Cooking for picky people can be a real bummer. I once had a boyfriend whose idea of haute cuisine was steak-ums. (Yes, Ed, this means you!) I would put together elaborate meals — once I did a whole feast with all white foods to precede a white party — and he would reach for the ketchup. On the other hand, I do enjoy the challenge of trying to make a good meal while taking into consideration all the diners' food preferences, allergies, and dietary restrictions. Sometimes my creative really kicks in when I am faced with an impossible task.

  11. I don't enjoy my own cooking very much, maybe the simpler dishes I make. I like cooking, but once I spend time and effort putting something together and tasting, I often find I have very little appetite when I sit down. That's fine, I keep everyone else company.

  12. Nice blog! I'm glad to read that you're starting to feel better.

    I don't always enjoy my cooking as much as others do because I analyse it and think of how I would do things differently next time. My enjoyment of a dish is qualified by how I intended it to be, not just how it turned out - I don't often use recipes, and when I do it's mostly for ideas rather than exact measurements.

  13. Thank you, p&b! I love what you said about judging your cooking according to your intentions. I wonder how much pain we cause ourselves by wishing things in general were other than what they actually are? Your ideas could be worked up into a doctoral thesis!

  14. @Steph: I'm curious to know more about the simpler and more complex dishes you make. I wonder which I would find more appealing. As far as tasting as I cook goes, I know you are supposed to do it, but I like to be surprised how it all turns out in the end, so I often avoid tasting intermittently. I guess a meal to me is a little like a murder mystery — I don't want to peek at the ending and spoil it all!

  15. I love my own cooking more than anyone else's. I discourage my husband from cooking because, as the cook, I have exactly what I feel like every meal. Also, as the non-cook, he cleans up the kitchen! Cooking is much more fun than cleaning.
    I have a convection oven just like yours and I love it. I also have a new Smeg multifunction oven, but there are some things I prefer to cook in the convection oven- roasts, tandoori chicken, all sorts of marinated meats, vegetables tossed in herbs and olive oil for a start. Have you tried using a ring-shaped cake tin as a casserole dish in your convection oven? I find that a dish without a central opening disrupts the air currents and things cook less efficiently.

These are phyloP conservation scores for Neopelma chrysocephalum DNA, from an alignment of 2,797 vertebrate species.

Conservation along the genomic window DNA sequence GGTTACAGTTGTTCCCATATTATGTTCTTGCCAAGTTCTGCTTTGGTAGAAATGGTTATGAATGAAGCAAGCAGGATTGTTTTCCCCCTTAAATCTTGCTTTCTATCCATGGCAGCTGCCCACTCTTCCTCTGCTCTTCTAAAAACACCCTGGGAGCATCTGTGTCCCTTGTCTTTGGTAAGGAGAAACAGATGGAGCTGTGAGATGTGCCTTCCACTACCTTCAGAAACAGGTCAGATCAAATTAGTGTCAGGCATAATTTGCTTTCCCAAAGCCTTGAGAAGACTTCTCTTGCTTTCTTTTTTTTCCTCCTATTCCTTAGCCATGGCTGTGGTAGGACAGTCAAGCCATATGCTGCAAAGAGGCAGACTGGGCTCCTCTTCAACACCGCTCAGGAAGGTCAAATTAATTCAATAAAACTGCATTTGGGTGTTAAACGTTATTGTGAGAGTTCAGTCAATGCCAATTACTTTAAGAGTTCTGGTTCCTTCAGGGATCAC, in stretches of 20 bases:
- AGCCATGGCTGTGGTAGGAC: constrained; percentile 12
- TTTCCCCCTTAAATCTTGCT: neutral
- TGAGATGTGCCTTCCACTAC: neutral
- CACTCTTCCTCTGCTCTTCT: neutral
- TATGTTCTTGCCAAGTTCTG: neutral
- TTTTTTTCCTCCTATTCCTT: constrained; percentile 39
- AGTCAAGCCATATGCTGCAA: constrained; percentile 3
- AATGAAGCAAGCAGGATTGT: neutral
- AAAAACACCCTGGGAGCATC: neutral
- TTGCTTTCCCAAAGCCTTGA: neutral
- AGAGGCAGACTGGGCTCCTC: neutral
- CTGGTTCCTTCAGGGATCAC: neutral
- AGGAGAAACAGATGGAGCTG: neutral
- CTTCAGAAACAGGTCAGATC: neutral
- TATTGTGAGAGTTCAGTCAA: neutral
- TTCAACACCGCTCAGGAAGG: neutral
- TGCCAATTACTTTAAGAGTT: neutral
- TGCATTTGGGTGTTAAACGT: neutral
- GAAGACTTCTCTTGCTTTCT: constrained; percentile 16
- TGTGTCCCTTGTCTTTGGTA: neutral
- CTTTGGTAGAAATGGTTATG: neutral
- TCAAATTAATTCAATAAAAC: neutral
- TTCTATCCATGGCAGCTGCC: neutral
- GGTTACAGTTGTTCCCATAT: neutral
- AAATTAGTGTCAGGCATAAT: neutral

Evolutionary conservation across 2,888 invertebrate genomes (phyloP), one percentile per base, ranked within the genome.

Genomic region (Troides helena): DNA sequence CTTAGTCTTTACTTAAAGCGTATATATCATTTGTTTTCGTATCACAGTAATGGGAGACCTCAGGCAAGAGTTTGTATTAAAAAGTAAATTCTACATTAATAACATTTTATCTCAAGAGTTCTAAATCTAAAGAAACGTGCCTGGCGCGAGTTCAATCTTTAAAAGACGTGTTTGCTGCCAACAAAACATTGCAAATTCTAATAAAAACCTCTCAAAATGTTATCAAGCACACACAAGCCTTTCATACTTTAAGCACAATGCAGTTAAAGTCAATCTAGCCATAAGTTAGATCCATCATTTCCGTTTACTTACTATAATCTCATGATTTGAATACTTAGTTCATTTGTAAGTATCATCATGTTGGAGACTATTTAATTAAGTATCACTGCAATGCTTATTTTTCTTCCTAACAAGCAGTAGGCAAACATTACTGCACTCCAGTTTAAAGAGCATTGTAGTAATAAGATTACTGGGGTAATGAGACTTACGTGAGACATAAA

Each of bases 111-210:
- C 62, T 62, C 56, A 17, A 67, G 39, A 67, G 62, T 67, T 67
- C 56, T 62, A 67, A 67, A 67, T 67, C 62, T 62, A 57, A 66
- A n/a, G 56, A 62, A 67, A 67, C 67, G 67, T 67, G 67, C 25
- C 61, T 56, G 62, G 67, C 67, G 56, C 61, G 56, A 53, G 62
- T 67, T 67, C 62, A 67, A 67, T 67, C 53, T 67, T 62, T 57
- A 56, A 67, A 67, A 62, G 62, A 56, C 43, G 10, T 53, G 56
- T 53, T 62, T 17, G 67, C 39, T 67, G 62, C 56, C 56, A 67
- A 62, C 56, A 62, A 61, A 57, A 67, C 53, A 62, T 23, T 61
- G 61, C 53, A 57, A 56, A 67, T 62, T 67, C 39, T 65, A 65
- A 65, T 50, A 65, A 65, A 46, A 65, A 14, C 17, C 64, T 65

16. @mae: We have an unofficial rule in my house that the cook shouldn't have to wash the dishes after cooking a meal. It's a good rule, but in our case, not an even trade, as I tend to anally tidy up as I go along, leaving usually only the actual serving dishes to attend to.

    Your suggestion about the ring-shaped pan is brilliant, and I'm tempted to claim it as my own idea. Nah, my guilt would override any sense of satisfaction from that lie. I've put a r-s pan on my thrift shop "look-for" list and will credit you when I do a write-up on it.

    It sounds like you and your husband are the perfect match!

  17. Hi Michael, I too wandered over from Peter's. Mention food and I am there! I totally hear you on the thinking/planning/making a recipe and then being underwhelmed at the end of it. I once spent most of a sunday afternoon making Minestrone; it was a huge batch from a Martha Stewart recipe (so lots of uniform/fancy chopping, tons of ingredients and stock from scratch) and my husband thought it was amazing. I thought meh.

    I am excited to follow the next adventure! And if you get eggplant again, have you ever had Pasta alla Norma? Sicilian pasta dish with ricotta salata (a pressed ricotta)...it's pretty tasty!

  18. @Maggie: Mmmmmm—ricotta salata. I will have to try out Pasta alla Norma. Besides, as a voice teacher, I am particularly drawn to foods named after operas!

    I wish I had been there for a bowl of your Minestrone. (Perhaps we should call it Minnie-strone and then it would be named after a Puccini heroine!)

  19. P.S. I bet it wasn't Meh-nestrone at all.

  20. Ha! Why didn't I come up with that one!! ;)